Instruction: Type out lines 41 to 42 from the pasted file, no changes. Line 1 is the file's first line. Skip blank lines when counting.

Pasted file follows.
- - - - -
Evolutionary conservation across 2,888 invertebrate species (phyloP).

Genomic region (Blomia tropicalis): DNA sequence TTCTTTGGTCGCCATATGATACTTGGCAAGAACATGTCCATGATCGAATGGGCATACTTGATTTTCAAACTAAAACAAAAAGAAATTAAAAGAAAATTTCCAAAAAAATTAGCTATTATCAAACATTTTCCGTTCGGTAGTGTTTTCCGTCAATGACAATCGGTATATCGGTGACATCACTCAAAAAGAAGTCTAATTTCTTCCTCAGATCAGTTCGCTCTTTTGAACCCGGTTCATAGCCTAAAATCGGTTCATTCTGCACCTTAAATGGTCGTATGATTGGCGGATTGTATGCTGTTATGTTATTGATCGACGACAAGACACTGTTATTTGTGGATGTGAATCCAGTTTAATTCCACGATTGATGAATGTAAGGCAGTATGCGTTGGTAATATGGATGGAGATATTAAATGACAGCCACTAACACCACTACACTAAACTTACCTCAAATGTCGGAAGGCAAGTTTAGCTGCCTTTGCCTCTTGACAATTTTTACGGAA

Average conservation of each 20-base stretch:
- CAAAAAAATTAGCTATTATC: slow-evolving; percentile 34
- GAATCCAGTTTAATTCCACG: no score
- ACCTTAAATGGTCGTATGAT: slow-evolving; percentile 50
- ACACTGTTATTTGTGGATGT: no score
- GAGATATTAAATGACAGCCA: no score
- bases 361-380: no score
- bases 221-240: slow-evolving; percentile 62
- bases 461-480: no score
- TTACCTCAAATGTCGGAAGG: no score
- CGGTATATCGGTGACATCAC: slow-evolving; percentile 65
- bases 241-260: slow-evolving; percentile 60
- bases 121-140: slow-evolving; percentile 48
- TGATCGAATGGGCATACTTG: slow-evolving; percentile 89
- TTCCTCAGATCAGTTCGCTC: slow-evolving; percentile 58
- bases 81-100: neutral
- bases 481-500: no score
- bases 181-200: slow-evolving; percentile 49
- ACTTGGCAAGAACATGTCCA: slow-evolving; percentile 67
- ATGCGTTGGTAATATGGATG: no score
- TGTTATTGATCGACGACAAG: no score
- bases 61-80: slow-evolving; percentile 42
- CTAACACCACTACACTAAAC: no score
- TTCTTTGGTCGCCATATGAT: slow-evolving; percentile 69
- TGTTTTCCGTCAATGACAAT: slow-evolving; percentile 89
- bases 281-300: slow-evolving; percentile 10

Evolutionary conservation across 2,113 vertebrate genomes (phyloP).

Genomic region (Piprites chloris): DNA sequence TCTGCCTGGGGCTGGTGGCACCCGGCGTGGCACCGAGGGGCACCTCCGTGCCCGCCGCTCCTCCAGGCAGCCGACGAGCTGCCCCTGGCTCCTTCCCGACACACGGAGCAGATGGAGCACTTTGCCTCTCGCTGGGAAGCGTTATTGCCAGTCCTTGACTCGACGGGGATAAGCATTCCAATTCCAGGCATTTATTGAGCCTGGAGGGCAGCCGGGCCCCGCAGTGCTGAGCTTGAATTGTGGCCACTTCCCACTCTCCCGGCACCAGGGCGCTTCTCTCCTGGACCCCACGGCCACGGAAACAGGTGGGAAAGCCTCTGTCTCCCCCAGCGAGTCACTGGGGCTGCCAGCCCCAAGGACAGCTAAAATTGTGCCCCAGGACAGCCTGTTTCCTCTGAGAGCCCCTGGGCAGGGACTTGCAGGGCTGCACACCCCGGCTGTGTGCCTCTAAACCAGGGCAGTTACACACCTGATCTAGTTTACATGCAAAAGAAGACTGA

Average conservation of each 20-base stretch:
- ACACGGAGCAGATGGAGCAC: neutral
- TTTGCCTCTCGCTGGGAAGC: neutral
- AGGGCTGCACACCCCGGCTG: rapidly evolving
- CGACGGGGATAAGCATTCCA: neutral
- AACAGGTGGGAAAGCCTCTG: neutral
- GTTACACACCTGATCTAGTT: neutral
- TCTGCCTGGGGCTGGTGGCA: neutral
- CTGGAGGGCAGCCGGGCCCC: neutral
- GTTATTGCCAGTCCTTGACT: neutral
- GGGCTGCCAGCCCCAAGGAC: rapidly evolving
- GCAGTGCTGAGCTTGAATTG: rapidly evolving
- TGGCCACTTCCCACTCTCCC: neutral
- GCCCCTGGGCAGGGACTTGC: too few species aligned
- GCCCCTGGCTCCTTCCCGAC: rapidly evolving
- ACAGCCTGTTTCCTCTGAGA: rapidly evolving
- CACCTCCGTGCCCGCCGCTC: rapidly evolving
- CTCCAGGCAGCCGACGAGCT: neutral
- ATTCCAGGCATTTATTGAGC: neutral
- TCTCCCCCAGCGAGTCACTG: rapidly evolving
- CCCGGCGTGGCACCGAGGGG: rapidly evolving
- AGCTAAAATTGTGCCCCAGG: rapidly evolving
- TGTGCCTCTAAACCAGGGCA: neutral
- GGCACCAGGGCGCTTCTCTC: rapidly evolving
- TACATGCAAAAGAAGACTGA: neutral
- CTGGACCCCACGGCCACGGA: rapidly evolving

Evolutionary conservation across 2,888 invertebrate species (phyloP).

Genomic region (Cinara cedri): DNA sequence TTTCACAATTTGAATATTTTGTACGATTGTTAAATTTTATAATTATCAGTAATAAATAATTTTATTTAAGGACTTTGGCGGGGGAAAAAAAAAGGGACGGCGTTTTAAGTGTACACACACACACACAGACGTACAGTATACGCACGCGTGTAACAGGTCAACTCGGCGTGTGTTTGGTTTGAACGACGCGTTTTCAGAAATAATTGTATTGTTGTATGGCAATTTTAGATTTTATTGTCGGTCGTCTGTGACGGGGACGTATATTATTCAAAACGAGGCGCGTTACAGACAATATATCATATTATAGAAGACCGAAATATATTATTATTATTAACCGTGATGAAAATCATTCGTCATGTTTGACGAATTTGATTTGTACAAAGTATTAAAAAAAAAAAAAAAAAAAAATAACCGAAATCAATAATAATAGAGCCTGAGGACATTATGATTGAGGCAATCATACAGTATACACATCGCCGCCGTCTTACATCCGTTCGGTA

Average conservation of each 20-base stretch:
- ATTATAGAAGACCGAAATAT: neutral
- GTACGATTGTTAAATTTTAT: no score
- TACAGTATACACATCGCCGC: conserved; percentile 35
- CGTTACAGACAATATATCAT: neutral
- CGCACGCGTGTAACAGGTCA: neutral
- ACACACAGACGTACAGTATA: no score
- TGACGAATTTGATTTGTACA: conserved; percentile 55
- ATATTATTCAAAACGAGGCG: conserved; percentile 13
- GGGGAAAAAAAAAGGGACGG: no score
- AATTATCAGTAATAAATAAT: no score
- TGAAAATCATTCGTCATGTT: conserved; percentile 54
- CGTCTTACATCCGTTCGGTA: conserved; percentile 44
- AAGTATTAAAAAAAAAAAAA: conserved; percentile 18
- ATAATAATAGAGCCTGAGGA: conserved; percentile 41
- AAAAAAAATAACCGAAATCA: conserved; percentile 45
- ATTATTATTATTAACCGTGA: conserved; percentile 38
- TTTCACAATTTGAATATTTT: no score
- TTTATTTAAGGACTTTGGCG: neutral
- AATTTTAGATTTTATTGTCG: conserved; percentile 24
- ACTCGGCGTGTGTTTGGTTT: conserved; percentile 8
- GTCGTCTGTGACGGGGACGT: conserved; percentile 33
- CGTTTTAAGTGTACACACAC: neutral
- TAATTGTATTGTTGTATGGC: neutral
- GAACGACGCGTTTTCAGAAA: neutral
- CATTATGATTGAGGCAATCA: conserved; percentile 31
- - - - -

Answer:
- GGGCTGCCAGCCCCAAGGAC: rapidly evolving
- GCAGTGCTGAGCTTGAATTG: rapidly evolving